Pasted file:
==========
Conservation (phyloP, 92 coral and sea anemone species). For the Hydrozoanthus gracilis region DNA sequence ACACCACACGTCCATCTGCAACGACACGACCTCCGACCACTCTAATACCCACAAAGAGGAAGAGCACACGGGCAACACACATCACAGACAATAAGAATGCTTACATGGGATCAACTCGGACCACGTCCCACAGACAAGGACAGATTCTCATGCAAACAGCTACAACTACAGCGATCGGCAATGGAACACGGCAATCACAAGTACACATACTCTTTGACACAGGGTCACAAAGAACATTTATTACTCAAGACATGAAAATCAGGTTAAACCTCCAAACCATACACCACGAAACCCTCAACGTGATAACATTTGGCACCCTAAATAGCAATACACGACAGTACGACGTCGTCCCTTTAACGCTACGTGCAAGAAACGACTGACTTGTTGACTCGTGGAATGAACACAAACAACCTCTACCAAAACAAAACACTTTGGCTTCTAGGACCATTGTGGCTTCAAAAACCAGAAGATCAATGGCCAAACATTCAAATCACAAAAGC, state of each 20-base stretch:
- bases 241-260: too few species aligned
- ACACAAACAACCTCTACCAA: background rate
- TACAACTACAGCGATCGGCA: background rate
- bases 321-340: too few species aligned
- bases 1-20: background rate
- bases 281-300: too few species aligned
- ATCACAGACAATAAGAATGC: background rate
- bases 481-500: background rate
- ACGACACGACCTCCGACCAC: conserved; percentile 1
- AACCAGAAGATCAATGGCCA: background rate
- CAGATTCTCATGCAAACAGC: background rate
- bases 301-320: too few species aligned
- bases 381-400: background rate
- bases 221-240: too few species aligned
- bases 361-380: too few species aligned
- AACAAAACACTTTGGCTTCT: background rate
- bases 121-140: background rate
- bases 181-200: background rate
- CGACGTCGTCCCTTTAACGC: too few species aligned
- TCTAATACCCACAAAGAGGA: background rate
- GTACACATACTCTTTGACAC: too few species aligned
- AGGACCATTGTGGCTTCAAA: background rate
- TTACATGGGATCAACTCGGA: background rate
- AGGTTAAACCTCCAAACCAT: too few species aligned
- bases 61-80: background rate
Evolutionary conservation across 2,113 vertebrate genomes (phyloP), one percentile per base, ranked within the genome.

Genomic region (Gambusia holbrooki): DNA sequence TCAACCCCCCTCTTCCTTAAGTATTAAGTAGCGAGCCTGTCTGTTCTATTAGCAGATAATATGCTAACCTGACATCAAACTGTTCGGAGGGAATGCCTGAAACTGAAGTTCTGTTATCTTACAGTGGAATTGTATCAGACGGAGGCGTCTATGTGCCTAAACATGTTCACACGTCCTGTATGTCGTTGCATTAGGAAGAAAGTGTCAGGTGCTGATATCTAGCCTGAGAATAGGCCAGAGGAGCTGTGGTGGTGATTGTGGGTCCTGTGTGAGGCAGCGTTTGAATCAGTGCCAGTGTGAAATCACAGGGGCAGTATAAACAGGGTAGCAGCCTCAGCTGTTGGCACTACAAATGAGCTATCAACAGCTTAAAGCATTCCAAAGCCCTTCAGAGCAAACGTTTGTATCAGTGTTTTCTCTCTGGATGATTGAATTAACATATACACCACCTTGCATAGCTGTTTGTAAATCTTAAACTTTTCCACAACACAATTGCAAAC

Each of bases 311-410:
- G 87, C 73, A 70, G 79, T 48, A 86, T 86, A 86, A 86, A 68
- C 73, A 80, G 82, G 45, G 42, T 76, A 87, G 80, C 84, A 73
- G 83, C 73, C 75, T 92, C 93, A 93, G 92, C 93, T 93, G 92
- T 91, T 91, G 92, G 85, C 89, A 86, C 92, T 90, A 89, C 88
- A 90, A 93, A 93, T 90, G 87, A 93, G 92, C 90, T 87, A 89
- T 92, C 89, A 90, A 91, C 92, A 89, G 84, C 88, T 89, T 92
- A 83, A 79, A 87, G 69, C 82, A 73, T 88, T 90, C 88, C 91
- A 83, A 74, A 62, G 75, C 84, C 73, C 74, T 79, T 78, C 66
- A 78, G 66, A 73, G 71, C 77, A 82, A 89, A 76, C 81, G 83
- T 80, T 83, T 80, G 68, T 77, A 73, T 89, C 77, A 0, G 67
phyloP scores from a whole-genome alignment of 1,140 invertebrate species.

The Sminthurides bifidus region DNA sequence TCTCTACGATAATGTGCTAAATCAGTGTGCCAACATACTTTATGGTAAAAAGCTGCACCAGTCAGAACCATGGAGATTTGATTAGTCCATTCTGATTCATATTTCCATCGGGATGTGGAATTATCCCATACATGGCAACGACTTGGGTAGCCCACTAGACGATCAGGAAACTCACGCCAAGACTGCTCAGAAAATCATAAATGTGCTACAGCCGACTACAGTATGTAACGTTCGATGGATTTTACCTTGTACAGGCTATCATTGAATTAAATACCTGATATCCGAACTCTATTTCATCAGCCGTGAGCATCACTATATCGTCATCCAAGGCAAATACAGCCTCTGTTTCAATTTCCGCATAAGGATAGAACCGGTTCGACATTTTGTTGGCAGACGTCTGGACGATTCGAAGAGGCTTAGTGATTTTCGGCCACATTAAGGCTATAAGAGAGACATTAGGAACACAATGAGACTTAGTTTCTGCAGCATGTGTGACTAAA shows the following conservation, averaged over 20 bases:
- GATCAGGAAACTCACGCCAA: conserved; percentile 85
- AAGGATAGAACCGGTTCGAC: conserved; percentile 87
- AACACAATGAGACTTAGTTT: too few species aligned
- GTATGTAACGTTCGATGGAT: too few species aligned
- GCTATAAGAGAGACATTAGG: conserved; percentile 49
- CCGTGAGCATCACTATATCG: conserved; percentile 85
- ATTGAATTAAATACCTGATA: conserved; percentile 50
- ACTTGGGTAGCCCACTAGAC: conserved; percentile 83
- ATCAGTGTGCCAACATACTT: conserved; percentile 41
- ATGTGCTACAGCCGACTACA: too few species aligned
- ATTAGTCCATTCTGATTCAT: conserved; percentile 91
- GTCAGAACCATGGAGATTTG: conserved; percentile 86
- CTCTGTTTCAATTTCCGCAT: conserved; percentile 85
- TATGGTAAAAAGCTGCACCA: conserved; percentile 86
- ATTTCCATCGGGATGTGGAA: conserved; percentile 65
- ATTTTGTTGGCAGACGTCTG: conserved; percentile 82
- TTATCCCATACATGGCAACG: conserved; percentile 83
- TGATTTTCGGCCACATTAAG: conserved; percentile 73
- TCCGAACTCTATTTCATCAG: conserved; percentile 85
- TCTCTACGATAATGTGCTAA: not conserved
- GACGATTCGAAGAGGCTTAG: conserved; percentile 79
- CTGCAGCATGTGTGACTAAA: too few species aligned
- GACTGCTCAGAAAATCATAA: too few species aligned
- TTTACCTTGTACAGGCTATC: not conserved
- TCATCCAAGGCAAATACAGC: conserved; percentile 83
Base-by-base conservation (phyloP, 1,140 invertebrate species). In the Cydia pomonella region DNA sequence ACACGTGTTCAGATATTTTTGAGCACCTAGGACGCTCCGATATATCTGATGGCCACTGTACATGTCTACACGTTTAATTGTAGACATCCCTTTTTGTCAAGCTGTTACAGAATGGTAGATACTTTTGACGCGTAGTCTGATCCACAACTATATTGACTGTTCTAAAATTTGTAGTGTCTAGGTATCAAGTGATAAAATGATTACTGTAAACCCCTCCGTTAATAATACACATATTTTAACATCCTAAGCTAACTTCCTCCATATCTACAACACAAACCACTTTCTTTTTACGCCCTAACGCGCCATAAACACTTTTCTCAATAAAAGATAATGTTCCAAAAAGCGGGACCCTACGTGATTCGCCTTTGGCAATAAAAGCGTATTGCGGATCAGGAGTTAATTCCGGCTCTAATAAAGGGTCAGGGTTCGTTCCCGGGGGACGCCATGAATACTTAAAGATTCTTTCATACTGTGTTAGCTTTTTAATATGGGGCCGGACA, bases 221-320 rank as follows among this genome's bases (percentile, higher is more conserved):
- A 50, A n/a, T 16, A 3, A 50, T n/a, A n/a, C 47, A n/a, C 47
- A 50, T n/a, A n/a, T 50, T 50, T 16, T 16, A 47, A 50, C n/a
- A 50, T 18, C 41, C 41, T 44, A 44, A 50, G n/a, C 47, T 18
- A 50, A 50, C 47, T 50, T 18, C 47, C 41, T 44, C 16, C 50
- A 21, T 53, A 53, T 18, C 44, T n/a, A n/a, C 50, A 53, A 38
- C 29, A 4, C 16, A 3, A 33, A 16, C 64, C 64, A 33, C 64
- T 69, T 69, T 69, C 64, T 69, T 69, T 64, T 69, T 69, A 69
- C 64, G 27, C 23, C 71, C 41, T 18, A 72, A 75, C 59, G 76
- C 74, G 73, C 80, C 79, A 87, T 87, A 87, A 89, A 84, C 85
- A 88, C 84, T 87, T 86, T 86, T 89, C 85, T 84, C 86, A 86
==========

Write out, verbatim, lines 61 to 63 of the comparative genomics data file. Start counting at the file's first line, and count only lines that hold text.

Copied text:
- TCTCTACGATAATGTGCTAA: not conserved
- GACGATTCGAAGAGGCTTAG: conserved; percentile 79
- CTGCAGCATGTGTGACTAAA: too few species aligned